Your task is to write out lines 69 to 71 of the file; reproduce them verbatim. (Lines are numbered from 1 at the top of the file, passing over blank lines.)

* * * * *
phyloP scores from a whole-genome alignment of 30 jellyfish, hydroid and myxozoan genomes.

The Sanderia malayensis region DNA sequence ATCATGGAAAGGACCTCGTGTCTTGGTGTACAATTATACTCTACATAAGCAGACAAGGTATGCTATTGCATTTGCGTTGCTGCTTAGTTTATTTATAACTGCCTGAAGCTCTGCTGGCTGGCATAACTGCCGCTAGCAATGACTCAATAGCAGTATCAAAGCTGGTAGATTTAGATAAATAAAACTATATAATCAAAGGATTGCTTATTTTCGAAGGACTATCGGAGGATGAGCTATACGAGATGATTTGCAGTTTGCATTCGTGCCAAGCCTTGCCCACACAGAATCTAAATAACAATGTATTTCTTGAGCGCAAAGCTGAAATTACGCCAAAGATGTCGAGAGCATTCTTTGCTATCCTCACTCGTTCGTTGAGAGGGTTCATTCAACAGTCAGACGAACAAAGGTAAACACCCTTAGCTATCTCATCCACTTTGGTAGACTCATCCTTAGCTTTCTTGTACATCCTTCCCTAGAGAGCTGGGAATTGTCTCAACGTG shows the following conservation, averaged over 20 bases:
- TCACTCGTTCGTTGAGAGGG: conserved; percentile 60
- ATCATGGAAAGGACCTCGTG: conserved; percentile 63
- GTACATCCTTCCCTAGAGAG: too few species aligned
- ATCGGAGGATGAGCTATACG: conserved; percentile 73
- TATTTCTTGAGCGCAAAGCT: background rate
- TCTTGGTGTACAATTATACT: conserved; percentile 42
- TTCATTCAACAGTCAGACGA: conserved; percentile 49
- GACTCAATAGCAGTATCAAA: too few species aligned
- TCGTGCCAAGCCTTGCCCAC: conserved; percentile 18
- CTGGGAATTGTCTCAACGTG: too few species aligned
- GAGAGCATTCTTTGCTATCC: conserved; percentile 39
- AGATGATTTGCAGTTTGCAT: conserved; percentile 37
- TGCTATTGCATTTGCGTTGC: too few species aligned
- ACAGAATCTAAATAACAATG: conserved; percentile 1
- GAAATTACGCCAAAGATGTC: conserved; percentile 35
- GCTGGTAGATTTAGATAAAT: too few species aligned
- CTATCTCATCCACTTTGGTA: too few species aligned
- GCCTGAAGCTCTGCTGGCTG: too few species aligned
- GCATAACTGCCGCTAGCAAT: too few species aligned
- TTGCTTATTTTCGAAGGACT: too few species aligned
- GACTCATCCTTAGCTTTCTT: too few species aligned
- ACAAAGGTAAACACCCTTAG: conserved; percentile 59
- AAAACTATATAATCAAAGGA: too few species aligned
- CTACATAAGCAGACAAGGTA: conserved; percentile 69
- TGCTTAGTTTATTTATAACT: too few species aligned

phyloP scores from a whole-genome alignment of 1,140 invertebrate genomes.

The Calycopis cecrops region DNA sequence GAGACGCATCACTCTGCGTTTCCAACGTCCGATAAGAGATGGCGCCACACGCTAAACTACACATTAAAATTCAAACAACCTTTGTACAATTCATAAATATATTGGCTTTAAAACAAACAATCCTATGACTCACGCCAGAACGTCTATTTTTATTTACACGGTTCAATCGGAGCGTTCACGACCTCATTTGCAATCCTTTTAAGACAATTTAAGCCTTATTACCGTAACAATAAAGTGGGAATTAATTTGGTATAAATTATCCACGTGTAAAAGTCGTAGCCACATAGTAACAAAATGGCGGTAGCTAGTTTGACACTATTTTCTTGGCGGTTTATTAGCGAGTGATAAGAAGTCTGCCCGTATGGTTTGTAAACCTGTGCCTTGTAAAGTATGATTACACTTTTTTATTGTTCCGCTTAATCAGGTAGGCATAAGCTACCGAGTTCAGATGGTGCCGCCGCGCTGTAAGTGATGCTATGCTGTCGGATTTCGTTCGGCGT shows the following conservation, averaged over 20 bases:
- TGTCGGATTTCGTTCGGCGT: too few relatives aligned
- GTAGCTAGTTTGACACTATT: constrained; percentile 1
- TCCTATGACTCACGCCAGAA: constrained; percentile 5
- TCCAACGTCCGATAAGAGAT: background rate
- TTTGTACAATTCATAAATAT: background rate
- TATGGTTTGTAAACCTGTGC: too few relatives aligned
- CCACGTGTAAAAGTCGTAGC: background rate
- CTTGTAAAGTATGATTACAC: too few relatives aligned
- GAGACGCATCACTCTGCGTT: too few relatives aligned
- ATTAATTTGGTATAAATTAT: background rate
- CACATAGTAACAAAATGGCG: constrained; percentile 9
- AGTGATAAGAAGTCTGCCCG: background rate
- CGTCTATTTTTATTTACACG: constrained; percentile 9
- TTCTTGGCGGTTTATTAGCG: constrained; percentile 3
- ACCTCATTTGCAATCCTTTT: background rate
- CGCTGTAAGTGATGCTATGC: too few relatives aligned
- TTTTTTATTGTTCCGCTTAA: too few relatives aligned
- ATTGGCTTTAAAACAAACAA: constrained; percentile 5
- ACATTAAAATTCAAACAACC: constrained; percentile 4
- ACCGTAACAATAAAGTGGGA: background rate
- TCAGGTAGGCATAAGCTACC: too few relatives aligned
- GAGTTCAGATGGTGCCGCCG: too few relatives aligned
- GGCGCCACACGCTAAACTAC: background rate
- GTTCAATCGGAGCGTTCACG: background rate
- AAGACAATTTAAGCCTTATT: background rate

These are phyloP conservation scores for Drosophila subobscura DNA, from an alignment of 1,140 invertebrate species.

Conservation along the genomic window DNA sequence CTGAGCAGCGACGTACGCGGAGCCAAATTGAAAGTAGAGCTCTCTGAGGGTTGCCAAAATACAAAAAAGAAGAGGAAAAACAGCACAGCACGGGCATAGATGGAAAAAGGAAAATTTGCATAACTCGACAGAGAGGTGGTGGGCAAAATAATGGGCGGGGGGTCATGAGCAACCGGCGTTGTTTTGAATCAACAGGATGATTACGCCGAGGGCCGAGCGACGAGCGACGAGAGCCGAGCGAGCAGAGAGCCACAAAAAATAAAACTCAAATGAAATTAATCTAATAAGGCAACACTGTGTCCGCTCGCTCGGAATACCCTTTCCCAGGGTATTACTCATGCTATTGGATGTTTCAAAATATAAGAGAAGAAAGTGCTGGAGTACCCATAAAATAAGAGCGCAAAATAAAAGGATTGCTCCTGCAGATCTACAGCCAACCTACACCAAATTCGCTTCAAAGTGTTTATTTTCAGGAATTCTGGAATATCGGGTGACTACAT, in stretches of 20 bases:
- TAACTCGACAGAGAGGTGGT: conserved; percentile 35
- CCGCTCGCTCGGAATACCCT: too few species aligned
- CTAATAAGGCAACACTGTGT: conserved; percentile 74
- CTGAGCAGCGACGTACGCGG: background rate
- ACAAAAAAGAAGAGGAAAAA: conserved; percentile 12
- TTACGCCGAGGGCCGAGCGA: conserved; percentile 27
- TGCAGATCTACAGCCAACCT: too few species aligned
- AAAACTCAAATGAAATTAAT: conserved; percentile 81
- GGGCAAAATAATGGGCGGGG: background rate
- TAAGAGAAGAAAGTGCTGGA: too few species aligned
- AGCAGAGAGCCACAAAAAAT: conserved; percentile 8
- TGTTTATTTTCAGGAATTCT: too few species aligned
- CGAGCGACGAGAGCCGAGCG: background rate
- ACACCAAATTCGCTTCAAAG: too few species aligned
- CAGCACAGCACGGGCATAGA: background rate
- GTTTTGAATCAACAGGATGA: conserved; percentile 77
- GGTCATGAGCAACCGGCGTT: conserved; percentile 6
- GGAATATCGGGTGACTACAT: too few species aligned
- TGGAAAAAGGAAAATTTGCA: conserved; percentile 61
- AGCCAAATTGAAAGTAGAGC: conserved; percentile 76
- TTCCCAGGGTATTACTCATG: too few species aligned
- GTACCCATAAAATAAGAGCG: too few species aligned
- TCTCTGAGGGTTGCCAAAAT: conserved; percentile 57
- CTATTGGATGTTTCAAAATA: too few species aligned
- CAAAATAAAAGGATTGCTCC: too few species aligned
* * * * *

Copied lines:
- CGAGCGACGAGAGCCGAGCG: background rate
- ACACCAAATTCGCTTCAAAG: too few species aligned
- CAGCACAGCACGGGCATAGA: background rate